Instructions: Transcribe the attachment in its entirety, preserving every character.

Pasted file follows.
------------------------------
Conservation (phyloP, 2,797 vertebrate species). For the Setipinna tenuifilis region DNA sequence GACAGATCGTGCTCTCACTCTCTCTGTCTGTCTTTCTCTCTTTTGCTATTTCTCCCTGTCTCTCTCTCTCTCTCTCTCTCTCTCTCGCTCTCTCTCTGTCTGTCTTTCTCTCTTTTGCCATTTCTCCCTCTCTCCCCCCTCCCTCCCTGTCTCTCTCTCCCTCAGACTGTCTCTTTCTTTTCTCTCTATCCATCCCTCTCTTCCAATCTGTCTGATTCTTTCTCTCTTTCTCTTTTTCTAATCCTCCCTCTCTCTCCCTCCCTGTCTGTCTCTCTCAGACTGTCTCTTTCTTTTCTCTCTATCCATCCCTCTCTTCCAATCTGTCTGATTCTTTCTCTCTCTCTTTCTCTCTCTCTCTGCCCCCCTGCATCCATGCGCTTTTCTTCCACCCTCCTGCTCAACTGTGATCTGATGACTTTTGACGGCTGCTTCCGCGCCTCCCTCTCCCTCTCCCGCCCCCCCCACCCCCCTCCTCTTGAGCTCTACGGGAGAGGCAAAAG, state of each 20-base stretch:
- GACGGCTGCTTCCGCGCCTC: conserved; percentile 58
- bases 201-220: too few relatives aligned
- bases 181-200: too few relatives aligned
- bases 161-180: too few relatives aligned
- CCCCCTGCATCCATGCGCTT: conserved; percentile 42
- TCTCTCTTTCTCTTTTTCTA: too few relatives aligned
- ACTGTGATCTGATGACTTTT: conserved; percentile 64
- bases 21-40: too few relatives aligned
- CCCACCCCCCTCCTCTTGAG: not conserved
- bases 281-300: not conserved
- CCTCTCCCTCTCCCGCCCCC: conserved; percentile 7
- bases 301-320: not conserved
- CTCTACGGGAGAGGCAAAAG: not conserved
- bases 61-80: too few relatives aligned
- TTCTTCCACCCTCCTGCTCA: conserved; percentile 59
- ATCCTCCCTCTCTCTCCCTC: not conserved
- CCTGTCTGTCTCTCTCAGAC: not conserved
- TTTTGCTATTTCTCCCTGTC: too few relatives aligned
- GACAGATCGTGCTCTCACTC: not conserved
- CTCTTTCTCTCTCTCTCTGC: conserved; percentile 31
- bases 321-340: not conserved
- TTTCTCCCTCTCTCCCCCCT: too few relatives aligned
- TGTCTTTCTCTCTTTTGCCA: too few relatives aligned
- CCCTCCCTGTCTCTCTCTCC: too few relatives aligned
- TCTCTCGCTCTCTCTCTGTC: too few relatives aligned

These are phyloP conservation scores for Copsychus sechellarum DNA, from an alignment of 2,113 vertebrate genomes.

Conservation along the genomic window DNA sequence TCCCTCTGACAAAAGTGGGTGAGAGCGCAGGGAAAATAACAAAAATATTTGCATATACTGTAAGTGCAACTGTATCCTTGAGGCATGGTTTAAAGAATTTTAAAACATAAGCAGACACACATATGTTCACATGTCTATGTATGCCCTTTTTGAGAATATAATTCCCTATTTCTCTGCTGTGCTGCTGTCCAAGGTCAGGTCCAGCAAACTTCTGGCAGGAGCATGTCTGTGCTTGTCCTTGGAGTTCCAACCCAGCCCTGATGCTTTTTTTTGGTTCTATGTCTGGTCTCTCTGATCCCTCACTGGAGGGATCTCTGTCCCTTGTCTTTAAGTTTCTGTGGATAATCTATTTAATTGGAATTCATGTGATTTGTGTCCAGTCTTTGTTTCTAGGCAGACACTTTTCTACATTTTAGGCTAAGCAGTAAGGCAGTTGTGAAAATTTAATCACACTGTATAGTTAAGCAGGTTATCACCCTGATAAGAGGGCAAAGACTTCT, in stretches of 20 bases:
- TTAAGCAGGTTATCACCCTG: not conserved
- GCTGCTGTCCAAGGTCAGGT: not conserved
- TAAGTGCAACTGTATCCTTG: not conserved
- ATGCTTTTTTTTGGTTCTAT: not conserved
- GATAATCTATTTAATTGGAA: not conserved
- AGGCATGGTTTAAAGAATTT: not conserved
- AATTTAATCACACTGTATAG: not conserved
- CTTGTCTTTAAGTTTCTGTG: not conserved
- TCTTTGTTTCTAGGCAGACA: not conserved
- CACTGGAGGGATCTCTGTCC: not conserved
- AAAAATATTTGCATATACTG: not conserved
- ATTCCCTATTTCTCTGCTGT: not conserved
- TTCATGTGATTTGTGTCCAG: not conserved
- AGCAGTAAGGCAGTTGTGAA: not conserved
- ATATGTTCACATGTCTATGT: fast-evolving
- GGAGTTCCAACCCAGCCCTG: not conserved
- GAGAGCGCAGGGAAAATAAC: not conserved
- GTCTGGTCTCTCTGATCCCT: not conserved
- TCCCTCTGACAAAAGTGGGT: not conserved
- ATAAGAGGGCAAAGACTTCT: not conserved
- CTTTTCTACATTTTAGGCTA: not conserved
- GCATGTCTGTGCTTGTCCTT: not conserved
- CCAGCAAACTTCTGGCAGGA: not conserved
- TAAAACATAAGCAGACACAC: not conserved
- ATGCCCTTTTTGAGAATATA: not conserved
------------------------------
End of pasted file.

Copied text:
Conservation (phyloP, 2,797 vertebrate species). For the Setipinna tenuifilis region DNA sequence GACAGATCGTGCTCTCACTCTCTCTGTCTGTCTTTCTCTCTTTTGCTATTTCTCCCTGTCTCTCTCTCTCTCTCTCTCTCTCTCTCGCTCTCTCTCTGTCTGTCTTTCTCTCTTTTGCCATTTCTCCCTCTCTCCCCCCTCCCTCCCTGTCTCTCTCTCCCTCAGACTGTCTCTTTCTTTTCTCTCTATCCATCCCTCTCTTCCAATCTGTCTGATTCTTTCTCTCTTTCTCTTTTTCTAATCCTCCCTCTCTCTCCCTCCCTGTCTGTCTCTCTCAGACTGTCTCTTTCTTTTCTCTCTATCCATCCCTCTCTTCCAATCTGTCTGATTCTTTCTCTCTCTCTTTCTCTCTCTCTCTGCCCCCCTGCATCCATGCGCTTTTCTTCCACCCTCCTGCTCAACTGTGATCTGATGACTTTTGACGGCTGCTTCCGCGCCTCCCTCTCCCTCTCCCGCCCCCCCCACCCCCCTCCTCTTGAGCTCTACGGGAGAGGCAAAAG, state of each 20-base stretch:
- GACGGCTGCTTCCGCGCCTC: conserved; percentile 58
- bases 201-220: too few relatives aligned
- bases 181-200: too few relatives aligned
- bases 161-180: too few relatives aligned
- CCCCCTGCATCCATGCGCTT: conserved; percentile 42
- TCTCTCTTTCTCTTTTTCTA: too few relatives aligned
- ACTGTGATCTGATGACTTTT: conserved; percentile 64
- bases 21-40: too few relatives aligned
- CCCACCCCCCTCCTCTTGAG: not conserved
- bases 281-300: not conserved
- CCTCTCCCTCTCCCGCCCCC: conserved; percentile 7
- bases 301-320: not conserved
- CTCTACGGGAGAGGCAAAAG: not conserved
- bases 61-80: too few relatives aligned
- TTCTTCCACCCTCCTGCTCA: conserved; percentile 59
- ATCCTCCCTCTCTCTCCCTC: not conserved
- CCTGTCTGTCTCTCTCAGAC: not conserved
- TTTTGCTATTTCTCCCTGTC: too few relatives aligned
- GACAGATCGTGCTCTCACTC: not conserved
- CTCTTTCTCTCTCTCTCTGC: conserved; percentile 31
- bases 321-340: not conserved
- TTTCTCCCTCTCTCCCCCCT: too few relatives aligned
- TGTCTTTCTCTCTTTTGCCA: too few relatives aligned
- CCCTCCCTGTCTCTCTCTCC: too few relatives aligned
- TCTCTCGCTCTCTCTCTGTC: too few relatives aligned

These are phyloP conservation scores for Copsychus sechellarum DNA, from an alignment of 2,113 vertebrate genomes.

Conservation along the genomic window DNA sequence TCCCTCTGACAAAAGTGGGTGAGAGCGCAGGGAAAATAACAAAAATATTTGCATATACTGTAAGTGCAACTGTATCCTTGAGGCATGGTTTAAAGAATTTTAAAACATAAGCAGACACACATATGTTCACATGTCTATGTATGCCCTTTTTGAGAATATAATTCCCTATTTCTCTGCTGTGCTGCTGTCCAAGGTCAGGTCCAGCAAACTTCTGGCAGGAGCATGTCTGTGCTTGTCCTTGGAGTTCCAACCCAGCCCTGATGCTTTTTTTTGGTTCTATGTCTGGTCTCTCTGATCCCTCACTGGAGGGATCTCTGTCCCTTGTCTTTAAGTTTCTGTGGATAATCTATTTAATTGGAATTCATGTGATTTGTGTCCAGTCTTTGTTTCTAGGCAGACACTTTTCTACATTTTAGGCTAAGCAGTAAGGCAGTTGTGAAAATTTAATCACACTGTATAGTTAAGCAGGTTATCACCCTGATAAGAGGGCAAAGACTTCT, in stretches of 20 bases:
- TTAAGCAGGTTATCACCCTG: not conserved
- GCTGCTGTCCAAGGTCAGGT: not conserved
- TAAGTGCAACTGTATCCTTG: not conserved
- ATGCTTTTTTTTGGTTCTAT: not conserved
- GATAATCTATTTAATTGGAA: not conserved
- AGGCATGGTTTAAAGAATTT: not conserved
- AATTTAATCACACTGTATAG: not conserved
- CTTGTCTTTAAGTTTCTGTG: not conserved
- TCTTTGTTTCTAGGCAGACA: not conserved
- CACTGGAGGGATCTCTGTCC: not conserved
- AAAAATATTTGCATATACTG: not conserved
- ATTCCCTATTTCTCTGCTGT: not conserved
- TTCATGTGATTTGTGTCCAG: not conserved
- AGCAGTAAGGCAGTTGTGAA: not conserved
- ATATGTTCACATGTCTATGT: fast-evolving
- GGAGTTCCAACCCAGCCCTG: not conserved
- GAGAGCGCAGGGAAAATAAC: not conserved
- GTCTGGTCTCTCTGATCCCT: not conserved
- TCCCTCTGACAAAAGTGGGT: not conserved
- ATAAGAGGGCAAAGACTTCT: not conserved
- CTTTTCTACATTTTAGGCTA: not conserved
- GCATGTCTGTGCTTGTCCTT: not conserved
- CCAGCAAACTTCTGGCAGGA: not conserved
- TAAAACATAAGCAGACACAC: not conserved
- ATGCCCTTTTTGAGAATATA: not conserved